From: George Winn-Darley, Buttercrambe, and Victor Buchanan, Pickering.
THE members of Thirsk and Malton Conservatives will decide whether or not Anne McIntosh should be readopted as the candidate for this constituency in 2015. Party rules bar Association officers from stating the case against re-adoption. But as concerned ordinary members, we are free to speak out — and we will not be voting for Miss McIntosh next week for three reasons:
First, we believe Thirsk and Malton deserves a more effective MP. Many constituents feel Miss McIntosh’s responses on issues raised directly with her have fallen short of what they expected, and that she has displayed poor judgement on key local issues. Her assiduously-managed media profile leads people to believe she is a tirelessly active constituency MP, but closer scrutiny suggests that her profile has far more to do with her role on a Westminster select committee rather than her efforts on behalf of her own constituents.
Secondly, in the 2009 de-selection meeting, Miss McIntosh made important promises in a bid to mend broken fences. She said she would establish a presence in the Association office to improve communication. Although she later employed a part-time local aide, he is not allowed to communicate in any useful way with Association officers and other volunteers. She also promised access to her diary so the Association could coordinate events, fund-raising, and campaigning. She never fulfilled this promise, causing untold problems for hardworking activists.
Finally, and most importantly, we believe it is untenable to have an MP who cannot work with her local party. Opinion may differ as to Miss McIntosh’s record as a politician, but no-one can deny that these divisions have gone on far too long.
Successive committees have fallen out with her. The current committee was formed in 2009, after the de-selection battle, of individuals who were keen to support her, and did so during the 2010 election campaign. But the pattern repeated itself, and her unwillingness to cooperate is severely affecting our ability to fundraise and campaign on every level.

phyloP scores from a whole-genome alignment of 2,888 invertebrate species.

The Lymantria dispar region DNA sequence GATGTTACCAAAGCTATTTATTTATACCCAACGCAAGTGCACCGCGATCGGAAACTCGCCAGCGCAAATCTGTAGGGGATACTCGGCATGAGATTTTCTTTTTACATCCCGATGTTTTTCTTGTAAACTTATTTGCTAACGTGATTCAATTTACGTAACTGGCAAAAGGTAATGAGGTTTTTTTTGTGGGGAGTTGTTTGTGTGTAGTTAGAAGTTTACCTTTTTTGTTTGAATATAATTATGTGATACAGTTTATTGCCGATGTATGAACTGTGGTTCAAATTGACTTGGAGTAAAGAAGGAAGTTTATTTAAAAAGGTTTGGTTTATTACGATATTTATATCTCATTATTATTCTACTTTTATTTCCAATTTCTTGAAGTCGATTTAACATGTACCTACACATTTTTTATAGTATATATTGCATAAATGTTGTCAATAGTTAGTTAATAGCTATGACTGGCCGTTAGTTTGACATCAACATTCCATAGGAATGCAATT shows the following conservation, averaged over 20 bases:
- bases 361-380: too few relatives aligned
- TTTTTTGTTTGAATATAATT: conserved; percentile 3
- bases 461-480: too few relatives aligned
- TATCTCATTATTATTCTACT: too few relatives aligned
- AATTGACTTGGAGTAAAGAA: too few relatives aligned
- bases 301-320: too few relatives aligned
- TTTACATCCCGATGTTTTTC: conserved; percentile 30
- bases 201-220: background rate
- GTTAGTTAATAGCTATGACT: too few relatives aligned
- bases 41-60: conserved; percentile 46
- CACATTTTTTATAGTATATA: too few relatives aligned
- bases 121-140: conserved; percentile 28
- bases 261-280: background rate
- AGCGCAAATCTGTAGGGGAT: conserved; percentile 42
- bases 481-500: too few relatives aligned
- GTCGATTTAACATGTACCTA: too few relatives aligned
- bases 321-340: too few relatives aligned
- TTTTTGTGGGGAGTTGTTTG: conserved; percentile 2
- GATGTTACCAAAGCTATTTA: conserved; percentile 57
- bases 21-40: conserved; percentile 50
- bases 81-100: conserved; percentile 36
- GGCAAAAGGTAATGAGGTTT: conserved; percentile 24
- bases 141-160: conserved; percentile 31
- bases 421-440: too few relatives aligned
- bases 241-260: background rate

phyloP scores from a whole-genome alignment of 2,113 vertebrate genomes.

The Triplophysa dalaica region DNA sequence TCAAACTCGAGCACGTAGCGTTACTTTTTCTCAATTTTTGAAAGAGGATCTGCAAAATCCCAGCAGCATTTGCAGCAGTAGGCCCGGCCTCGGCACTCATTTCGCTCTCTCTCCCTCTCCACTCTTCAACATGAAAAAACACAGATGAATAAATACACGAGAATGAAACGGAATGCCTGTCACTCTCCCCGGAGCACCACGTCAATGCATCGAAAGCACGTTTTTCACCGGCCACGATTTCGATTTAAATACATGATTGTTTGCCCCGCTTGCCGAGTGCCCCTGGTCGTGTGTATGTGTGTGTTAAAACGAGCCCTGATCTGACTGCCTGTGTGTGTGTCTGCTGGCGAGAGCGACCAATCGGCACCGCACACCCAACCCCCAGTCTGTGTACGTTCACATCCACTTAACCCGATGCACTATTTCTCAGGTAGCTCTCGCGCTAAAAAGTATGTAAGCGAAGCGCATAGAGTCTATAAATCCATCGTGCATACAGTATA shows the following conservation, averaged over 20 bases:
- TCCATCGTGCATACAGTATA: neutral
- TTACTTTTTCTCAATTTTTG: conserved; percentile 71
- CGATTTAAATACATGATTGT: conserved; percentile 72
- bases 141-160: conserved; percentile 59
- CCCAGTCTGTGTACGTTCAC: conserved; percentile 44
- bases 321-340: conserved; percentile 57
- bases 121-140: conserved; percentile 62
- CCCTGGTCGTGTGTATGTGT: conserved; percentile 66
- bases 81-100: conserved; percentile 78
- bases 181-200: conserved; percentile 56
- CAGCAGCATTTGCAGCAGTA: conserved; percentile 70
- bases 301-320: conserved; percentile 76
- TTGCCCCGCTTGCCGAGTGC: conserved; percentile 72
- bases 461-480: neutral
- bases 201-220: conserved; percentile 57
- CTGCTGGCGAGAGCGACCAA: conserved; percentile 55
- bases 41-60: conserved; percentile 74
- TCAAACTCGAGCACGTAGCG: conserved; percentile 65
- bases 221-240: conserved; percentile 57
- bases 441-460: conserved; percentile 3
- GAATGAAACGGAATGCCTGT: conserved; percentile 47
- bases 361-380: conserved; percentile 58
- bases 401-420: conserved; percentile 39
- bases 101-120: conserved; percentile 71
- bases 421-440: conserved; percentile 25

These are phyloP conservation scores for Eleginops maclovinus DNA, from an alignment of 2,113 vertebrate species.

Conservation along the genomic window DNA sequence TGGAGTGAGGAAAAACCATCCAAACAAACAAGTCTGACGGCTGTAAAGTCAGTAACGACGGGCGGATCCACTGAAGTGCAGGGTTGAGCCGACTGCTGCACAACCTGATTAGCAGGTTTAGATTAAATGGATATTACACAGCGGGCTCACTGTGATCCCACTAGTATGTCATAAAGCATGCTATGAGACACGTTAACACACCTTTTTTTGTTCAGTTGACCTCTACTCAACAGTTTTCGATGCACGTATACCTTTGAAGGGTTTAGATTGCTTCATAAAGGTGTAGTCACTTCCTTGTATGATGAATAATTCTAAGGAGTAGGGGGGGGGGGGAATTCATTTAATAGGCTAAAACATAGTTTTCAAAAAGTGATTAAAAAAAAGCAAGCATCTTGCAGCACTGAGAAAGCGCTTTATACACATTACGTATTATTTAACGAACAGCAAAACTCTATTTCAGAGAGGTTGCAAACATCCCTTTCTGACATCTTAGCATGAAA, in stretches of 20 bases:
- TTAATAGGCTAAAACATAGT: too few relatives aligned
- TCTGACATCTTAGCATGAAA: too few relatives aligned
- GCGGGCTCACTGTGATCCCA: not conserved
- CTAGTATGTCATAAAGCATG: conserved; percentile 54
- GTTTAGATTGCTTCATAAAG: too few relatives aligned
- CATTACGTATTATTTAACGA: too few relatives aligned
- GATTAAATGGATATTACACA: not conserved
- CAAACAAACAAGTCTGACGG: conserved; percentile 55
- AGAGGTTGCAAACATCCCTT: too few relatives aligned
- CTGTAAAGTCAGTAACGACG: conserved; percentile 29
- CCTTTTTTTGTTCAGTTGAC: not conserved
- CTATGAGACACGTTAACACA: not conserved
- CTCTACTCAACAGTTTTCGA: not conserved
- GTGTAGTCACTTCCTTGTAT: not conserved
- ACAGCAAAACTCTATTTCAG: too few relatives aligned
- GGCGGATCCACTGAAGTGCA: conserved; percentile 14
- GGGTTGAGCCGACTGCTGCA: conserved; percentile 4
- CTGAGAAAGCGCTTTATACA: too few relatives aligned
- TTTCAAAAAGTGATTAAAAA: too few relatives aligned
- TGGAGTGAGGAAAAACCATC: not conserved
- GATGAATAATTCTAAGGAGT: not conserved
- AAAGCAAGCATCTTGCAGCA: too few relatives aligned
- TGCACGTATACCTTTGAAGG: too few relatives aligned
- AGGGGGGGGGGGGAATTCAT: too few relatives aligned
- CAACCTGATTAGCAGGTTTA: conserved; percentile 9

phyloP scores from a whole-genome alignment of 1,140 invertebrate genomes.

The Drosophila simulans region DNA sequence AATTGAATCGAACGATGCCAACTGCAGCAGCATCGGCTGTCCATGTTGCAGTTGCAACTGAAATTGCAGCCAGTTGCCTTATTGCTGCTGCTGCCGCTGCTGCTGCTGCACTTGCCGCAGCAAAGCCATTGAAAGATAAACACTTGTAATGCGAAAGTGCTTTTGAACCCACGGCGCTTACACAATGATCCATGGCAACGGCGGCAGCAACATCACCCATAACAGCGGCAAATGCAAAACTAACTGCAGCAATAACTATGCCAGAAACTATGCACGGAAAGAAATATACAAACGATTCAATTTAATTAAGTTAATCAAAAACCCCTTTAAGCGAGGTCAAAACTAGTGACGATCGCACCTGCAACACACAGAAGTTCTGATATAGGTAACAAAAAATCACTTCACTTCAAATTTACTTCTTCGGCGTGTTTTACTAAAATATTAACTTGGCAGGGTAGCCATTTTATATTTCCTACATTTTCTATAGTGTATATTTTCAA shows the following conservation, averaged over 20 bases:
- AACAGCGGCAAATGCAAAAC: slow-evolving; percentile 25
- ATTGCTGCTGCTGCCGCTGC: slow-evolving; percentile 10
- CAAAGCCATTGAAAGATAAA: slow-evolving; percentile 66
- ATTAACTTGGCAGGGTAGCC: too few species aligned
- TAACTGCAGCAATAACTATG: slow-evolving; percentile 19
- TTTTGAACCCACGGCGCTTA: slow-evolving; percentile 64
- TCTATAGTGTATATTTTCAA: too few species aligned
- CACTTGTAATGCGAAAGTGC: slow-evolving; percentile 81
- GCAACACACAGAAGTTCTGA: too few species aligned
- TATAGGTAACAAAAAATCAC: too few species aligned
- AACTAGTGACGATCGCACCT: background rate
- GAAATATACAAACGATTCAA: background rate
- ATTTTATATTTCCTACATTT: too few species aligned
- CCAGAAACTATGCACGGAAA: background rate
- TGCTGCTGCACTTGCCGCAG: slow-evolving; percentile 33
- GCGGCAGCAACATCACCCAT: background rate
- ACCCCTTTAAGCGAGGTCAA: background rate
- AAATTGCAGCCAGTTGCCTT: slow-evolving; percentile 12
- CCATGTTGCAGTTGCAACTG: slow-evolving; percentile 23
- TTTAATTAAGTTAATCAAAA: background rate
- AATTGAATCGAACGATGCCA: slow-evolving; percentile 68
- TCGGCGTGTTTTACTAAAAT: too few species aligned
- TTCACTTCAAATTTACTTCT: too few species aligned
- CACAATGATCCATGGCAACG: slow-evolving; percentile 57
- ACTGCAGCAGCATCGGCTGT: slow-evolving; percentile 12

With regret, we say that this poisonous situation cannot be allowed to continue. Instead, we want an open selection, in which we can choose from a range of new candidates who will not only match Anne McIntosh’s media skills, knowledge of rural affairs and Conservative beliefs, but also bring our Association together, so we can fight and win a resounding victory in 2015.
From: Charles D Torlesse, High Street, Stillington, York.
THIRSK and Malton Conservative Association members will soon receive ballot papers. Included with these will be an A4 sheet from Anne McIntosh, putting forward her case for her re-adoption. Party rules however forbid being able to include the written case for not so doing.
I feel it is important that members understand some of the cogent reasons for not re-adopting her. I have been a management committee member from 2002 until 2013. It appears it is not possible for the Association and Anne McIntosh to work as an effective team.
Disharmony has been exacerbated by what appears to be her deliberate failure to communicate with Association officers and staff. Her assistant in the Malton office is not allowed to communicate, in any useful way with the Association. Her Westminster staff may take messages, but prompt replies from Anne are rare. Her diary is not copied to Malton and together, with her general lack of openness and poor personal relations with many Association members, the ability to co-ordinate fundraising events and campaigning is severely hampered.